LIHU‘E — Mayor Derek Kawakami tightened pandemic emergency rules on Saturday, as the state reported a new single-day record of 73 new confirmed cases of COVID-19.
Kaua‘i did not report any new cases on Saturday, and there are currently no active cases of COVID-19 on the island, according to the state Department of Health and Kawakami’s administration. The new cases were reported on O‘ahu and Maui.
Kawakami reinstated limits on social gatherings on Saturday, however, in light of the recent statewide spike in virus cases.
Additionally, he amended rules relating to masks, and enacted emergency rule 14, which bans transient vacation rentals from being used as quarantine locations for new residents.
The new and amended emergency rules now mandate that all people over the age of 5 wear masks, or some form of cloth face covering, over their nose and mouth — whether indoors or outdoors — whenever they are with anyone not in their immediate household.
There are limited exceptions to this rule, such as while eating or drinking, entering a financial institution, interacting with someone who may rely on lip reading for communication, or when exercising outdoors if physical distancing of at least six feet can be maintained.
A person who is unable to wear a mask due to a medical condition or disability must have a written medical exemption provided by a medical doctor, advanced-practice registered nurse, or doctor of osteopathy. Medical exemptions should not specify the medical condition that precludes the wearing of face coverings.
Indoor gatherings are now limited to 10 people, “as several recent clusters have been tied to social events,” according to a Saturday news release from the Mayor’s Office.
The release further states: “The highest risk of disease transmission occurs while indoors, so indoor gatherings are now limited to a maximum of 10 people. If people must gather, they should do so outside. Outdoor gatherings remain at a maximum limit of 100 people. Mask-wearing, physical distancing and other CDC guidelines must be maintained during all gatherings. Emergency rule 13 applies to casual, social gatherings only, and does not apply to allowable businesses, operations or activities.”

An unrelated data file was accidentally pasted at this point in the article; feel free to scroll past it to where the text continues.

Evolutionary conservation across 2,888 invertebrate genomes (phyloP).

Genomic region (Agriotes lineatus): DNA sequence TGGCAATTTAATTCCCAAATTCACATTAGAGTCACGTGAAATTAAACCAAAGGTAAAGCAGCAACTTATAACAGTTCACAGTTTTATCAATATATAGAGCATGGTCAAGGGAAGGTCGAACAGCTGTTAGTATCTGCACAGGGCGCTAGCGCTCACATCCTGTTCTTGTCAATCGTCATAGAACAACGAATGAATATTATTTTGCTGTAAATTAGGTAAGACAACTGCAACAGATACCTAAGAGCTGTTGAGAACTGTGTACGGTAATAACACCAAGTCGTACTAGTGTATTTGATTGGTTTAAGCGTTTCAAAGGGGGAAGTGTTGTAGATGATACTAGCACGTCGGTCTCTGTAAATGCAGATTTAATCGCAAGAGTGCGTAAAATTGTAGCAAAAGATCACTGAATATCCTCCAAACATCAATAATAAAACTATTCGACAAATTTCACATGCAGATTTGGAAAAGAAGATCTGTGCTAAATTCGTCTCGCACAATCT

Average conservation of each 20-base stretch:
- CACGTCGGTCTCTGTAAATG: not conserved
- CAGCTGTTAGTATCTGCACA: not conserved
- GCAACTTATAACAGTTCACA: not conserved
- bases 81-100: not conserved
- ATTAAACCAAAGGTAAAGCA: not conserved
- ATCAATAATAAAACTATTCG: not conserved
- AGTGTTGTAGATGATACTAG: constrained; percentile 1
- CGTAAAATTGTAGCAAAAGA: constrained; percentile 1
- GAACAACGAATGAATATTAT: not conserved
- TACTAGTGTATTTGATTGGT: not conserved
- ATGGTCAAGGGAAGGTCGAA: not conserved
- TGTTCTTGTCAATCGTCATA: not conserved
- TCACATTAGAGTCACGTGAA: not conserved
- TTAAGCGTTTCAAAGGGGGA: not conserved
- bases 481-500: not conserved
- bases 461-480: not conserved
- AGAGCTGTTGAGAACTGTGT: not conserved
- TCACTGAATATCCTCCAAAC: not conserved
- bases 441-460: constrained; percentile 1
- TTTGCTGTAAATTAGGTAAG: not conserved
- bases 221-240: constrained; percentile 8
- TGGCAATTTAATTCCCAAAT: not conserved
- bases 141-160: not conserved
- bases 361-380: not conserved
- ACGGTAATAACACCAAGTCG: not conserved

Finally, transient vacation rentals can’t be designated as quarantine locations for new residents more than once in any six-month period. Emergency rule 14 addresses this loophole by stating that no transient vacation rental or homestay, as defined by the Kaua‘i County Code, may be used in this manner.
“Some transient visitors are stating that they are new residents in an attempt to avoid quarantining at a hotel, as currently required,” the release states.
“Irresponsible transient-vacation-rental operators are creating six-month leases, with separate agreements to break the leases early to accommodate transient visitors. Officials have noticed that multiple ‘new residents’ are producing long-term leases at the same address.”
The property owner, property manager, landlord, tenant and guest shall each be responsible for ensuring compliance with this rule.
Violation of the new rules could result in a fine of up to $5,000 and a year in jail, as it is with any person violating the governor’s or mayor’s emergency rules.
Jessica Else, editor, can be reached at 245-0457 or firstname.lastname@example.org.